NTSB Identification: ERA11FA287
14 CFR Part 91: General Aviation
Accident occurred Friday, May 06, 2011 in Spring Hill, FL
Probable Cause Approval Date: 11/05/2012
Aircraft: Czech Sport Aircraft AS Piper Sport, registration: N420PS
Injuries: 1 Fatal.

NTSB investigators either traveled in support of this investigation or conducted a significant amount of investigative work without any travel, and used data obtained from various sources to prepare this aircraft accident report.

The pilot, who had previously provided flight instruction in the light sport airplane to its two principal owners, was flying it at night from Florida to Illinois. The pilot had flown commercially from Illinois to Florida earlier that day and had been offered lodging by the owners on several occasions but declined. The airplane was not approved for night operations due, in part, to a lack of interior lighting. For over an hour after takeoff, on a clear, dark night, the airplane was headed northbound in straight and level flight at 6,500 feet. The pilot, who had been in contact with an air traffic control facility, had been told to switch to a new radio frequency; afterward radar contact was lost and there were no distress calls from the pilot.

The airplane impacted wooded terrain and was mostly consumed by post-impact fire. All flight control surfaces were accounted for at the scene and no preexisting mechanical anomalies were found. There was no evidence of an in-flight fire and no evidence of the pilot attempting to use the whole-airplane ballistic parachute system.

The pilot was found about 1/3 mile away from the wreckage, about 600 feet to the right of the airplane's radar track. Numerous personal items were also located to the right of the airplane's radar track, with heavier items generally closer to the track than the lighter items. Shards of bubble-canopy glass and the canopy frame were found at the airplane's impact site, but no shards were noted in the vicinity of where the pilot or the personal items were found, indicating that the canopy was likely unlatched and open when the pilot and the other items exited the airplane.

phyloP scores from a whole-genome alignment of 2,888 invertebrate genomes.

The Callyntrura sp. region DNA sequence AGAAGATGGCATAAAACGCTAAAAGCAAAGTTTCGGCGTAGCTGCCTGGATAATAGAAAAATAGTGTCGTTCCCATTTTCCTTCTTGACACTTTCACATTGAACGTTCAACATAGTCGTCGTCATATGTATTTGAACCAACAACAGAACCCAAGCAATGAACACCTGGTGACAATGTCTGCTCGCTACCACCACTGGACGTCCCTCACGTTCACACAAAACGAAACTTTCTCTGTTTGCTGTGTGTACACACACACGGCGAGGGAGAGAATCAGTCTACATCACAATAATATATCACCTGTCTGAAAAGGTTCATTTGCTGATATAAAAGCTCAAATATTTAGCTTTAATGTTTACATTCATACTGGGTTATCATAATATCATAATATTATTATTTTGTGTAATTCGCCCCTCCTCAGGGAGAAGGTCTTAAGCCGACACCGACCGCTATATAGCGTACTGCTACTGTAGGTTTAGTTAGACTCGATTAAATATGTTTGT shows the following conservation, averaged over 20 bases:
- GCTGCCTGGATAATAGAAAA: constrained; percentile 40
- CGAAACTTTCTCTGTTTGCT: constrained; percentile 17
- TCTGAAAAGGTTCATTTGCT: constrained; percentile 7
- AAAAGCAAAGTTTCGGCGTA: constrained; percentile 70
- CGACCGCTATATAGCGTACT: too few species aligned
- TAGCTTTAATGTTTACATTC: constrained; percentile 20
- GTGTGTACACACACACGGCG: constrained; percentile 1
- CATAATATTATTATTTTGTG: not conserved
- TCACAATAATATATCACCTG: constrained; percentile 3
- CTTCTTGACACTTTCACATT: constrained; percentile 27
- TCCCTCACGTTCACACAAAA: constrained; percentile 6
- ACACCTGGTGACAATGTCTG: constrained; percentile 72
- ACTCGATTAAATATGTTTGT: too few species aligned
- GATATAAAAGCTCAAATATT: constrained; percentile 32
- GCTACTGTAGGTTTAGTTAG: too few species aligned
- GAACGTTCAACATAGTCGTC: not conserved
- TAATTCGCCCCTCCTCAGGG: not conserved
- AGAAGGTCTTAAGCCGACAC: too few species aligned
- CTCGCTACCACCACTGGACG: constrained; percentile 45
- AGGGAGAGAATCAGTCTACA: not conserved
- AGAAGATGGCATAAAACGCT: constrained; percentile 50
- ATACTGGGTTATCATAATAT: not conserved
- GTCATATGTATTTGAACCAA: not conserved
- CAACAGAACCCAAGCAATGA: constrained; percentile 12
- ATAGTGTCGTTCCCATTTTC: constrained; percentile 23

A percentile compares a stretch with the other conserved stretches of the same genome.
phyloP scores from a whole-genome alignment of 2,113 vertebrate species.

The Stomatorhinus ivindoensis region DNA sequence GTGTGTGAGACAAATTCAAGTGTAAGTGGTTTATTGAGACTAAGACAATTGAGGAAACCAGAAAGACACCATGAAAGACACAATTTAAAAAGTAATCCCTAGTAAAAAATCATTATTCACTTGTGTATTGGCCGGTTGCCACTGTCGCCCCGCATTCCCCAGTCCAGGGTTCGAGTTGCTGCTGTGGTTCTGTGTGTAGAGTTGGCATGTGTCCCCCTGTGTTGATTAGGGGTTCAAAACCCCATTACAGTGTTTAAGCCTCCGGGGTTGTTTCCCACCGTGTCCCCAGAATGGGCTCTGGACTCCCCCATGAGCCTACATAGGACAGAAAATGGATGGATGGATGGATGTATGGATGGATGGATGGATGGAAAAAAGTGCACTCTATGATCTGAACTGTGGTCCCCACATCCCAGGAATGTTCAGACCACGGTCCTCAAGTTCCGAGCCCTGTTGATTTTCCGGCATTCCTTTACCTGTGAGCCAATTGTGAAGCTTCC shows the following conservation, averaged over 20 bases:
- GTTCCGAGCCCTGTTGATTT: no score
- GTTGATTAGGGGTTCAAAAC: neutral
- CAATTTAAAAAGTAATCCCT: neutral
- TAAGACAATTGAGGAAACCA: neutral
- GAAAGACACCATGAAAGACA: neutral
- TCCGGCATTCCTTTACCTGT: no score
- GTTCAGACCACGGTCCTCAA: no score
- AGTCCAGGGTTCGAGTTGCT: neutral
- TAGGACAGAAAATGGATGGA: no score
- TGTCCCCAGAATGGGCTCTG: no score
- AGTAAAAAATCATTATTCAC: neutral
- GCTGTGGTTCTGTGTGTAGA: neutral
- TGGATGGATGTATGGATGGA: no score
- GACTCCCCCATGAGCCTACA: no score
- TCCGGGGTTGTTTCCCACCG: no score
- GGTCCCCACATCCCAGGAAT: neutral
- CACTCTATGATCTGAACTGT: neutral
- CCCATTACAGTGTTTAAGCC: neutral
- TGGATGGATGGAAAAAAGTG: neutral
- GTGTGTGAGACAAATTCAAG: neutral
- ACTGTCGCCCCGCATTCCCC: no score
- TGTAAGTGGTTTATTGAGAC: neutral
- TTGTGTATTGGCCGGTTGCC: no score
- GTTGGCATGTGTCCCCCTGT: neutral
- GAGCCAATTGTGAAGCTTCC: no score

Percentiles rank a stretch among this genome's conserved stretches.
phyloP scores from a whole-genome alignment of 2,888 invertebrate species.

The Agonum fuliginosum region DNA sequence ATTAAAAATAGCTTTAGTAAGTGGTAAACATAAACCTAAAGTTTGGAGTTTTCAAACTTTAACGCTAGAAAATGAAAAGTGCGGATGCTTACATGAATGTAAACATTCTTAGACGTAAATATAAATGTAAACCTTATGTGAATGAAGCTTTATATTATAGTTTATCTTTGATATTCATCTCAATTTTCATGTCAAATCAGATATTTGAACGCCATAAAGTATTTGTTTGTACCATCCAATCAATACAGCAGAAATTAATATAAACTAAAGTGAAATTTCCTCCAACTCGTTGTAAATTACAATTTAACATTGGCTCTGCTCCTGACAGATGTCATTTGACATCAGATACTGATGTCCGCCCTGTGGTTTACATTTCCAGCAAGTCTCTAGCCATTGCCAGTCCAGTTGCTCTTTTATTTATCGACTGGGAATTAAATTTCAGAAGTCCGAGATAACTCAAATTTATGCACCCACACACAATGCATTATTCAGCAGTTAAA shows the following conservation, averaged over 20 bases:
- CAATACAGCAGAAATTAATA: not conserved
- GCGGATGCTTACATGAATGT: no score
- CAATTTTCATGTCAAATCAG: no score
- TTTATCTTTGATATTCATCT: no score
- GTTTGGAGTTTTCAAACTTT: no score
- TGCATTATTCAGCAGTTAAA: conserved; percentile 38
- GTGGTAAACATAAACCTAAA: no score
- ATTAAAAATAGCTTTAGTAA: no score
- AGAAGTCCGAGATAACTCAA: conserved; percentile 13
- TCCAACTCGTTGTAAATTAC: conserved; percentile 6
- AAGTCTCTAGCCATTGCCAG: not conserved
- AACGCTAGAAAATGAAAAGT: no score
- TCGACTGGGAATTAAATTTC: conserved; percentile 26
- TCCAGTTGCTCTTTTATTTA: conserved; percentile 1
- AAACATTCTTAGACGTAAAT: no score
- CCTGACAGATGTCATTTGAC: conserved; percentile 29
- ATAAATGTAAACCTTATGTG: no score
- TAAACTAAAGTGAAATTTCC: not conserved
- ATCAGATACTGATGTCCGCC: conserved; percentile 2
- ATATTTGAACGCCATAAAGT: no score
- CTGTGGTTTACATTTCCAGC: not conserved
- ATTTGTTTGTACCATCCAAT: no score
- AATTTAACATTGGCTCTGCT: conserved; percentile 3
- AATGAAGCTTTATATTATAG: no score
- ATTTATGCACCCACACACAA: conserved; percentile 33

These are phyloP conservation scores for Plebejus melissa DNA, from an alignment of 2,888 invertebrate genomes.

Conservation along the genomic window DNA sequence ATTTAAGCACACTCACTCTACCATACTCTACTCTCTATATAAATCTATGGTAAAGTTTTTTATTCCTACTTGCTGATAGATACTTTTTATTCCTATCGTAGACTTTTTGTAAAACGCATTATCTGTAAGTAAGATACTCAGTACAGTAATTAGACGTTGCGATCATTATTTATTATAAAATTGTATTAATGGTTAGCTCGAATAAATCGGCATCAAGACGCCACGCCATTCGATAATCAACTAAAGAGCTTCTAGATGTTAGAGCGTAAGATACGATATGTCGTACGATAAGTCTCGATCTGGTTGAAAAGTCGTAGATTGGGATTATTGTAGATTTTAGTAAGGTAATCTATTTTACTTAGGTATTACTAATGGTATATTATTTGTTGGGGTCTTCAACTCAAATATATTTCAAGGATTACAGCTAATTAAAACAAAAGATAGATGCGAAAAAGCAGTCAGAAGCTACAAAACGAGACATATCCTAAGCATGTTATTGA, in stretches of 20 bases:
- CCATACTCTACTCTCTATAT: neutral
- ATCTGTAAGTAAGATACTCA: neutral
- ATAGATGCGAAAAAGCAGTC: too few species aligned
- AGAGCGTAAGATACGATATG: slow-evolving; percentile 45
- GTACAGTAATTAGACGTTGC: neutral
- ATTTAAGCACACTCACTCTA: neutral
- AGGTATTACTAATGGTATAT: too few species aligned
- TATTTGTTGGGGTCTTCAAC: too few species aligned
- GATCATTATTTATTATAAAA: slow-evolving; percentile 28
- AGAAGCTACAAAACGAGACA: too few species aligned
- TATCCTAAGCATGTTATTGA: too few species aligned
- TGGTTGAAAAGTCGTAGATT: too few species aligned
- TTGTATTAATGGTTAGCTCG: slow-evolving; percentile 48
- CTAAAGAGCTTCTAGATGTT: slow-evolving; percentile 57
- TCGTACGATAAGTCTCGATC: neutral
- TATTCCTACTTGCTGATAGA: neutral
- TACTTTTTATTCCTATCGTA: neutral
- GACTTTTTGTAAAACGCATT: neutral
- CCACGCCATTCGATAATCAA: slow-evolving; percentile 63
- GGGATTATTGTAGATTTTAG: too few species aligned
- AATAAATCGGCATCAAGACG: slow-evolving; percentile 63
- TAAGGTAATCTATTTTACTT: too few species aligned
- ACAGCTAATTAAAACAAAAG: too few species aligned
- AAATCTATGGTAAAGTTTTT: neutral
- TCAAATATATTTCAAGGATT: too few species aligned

Each seat of the two-seat airplane was equipped with a four-point restraint harness, with each harness having four identical belt adjusting mechanisms: two for the risers and two for the seatbelt portion of the harness. Except for a number of small pieces, both harnesses were almost entirely burned. One surviving piece, for adjusting either a riser or a seat belt portion of the harness, had distorted metal and pulled material, consistent with sudden, forceful loading. The top of the pilot's shoulders also exhibited bruising, indicative of a sudden loading while the harness risers were loosely in place. There were no marks on the pilot's frontal area to indicate that the seat belt portion of the harness was buckled at the time of the loading.

Ground testing revealed that access to the back shelf behind the seats would have been difficult to reach if the pilot had not unbuckled the seat belt portion of his restraint harness and loosened the risers. Thus, it is likely that the pilot tried to reach something on the back shelf. Then, at some point afterward, the canopy T-handle likely became unlatched, possibly having been caught by a loose right harness riser or a looped headset wire that plugged in next to the canopy handle. With a dark, noisy cockpit, the pilot likely then inadvertently applied rapid control inputs that resulted right-rolling, negative g-forces of sufficient intensity to eject him and the other personal items.

The National Transportation Safety Board determines the probable cause(s) of this accident to be:

The pilot's inadvertent application of control inputs that resulted in rapid, right-rolling, negative g-forces during night cruise flight and his subsequent ejection from the airplane. Contributing to the accident was the pilot's decision to fly at night in an airplane not approved for night flight, his unbuckling of the seat belt portion of the restraint harness, and the inadvertent opening of the airplaneā€™s canopy.

Full narrative available

Index for May2011 | Index of months